Conflict and crisis in Darfur has continued unabated since 2003. Whilst there has been a growing body of knowledge about how this has impacted on livelihoods, there has been much less focus on understanding how trade and markets – the lifeblood of Darfur’s economy – have been affected.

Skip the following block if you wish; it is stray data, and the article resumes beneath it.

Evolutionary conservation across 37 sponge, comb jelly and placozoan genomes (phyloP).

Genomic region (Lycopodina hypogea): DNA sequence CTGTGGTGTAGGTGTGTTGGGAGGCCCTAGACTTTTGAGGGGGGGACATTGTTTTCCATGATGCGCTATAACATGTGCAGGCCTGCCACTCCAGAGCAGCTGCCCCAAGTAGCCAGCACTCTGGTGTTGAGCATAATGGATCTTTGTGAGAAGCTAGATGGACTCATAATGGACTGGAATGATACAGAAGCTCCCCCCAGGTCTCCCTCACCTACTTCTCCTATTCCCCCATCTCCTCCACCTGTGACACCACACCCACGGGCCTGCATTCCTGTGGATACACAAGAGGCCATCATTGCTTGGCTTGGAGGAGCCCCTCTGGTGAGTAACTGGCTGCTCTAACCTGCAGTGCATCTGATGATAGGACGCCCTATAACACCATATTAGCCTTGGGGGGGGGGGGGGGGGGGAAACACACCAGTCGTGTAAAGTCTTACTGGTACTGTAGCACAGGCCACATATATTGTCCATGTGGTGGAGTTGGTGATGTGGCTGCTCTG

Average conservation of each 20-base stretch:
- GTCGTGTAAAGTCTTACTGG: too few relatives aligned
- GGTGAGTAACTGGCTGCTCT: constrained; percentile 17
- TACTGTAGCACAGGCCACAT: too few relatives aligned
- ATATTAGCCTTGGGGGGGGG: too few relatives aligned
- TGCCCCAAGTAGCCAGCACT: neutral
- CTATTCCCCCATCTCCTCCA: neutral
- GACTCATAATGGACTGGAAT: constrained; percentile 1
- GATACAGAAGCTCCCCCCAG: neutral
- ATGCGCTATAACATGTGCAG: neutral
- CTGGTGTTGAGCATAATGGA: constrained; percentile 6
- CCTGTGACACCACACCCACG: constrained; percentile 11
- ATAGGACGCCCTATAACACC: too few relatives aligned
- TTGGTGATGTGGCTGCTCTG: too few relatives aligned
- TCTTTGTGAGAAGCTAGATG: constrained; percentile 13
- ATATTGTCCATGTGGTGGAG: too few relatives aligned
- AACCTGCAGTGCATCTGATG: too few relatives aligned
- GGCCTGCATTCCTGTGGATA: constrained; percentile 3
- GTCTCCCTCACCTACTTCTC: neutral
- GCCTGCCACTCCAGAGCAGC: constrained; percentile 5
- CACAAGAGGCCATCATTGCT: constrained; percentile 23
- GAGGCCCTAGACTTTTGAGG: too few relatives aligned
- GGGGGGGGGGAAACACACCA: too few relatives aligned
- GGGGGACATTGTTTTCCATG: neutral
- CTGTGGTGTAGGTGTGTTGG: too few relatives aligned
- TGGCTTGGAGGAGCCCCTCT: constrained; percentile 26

This report begins to address this gap between livelihoods research and the crisis’ effects on trade and markets. Part of Tufts University’s livelihoods research program in Darfur, it provides an overview of how trade in cereals, livestock, cash crops and timber have been impacted. It reveals a crippling policy environment in which traders are struggling to meet an escalating tax burden and to pay the numerous informal levies and protection payments that are now an integral part of trading transactions. This is pushing a growing proportion of trade into the shadow or parallel economy, in which the de facto tax havens in the IDP camps play a part. There is also evidence of war economies developing, for example in timber. Yet the report confirms that a positive by-product of the massive humanitarian food aid operation in Darfur has been the shoring up of the grain market. Meanwhile the market infrastructure for cash crops such as groundnuts, tombak and gum arabic has suffered near collapse. Livestock trading is also under severe stress. Not surprisingly many traders have gone out of business as profit margins are severely squeezed. This scoping study proposes a number of follow-up market-related activities to support livelihoods programming, and ways of strengthening market monitoring – an essential indicator of the state of Darfur’s economy and its ability to recover when peace is restored. A deeper understanding of trading relationships also provides valuable insights into the dynamics of the conflict itself.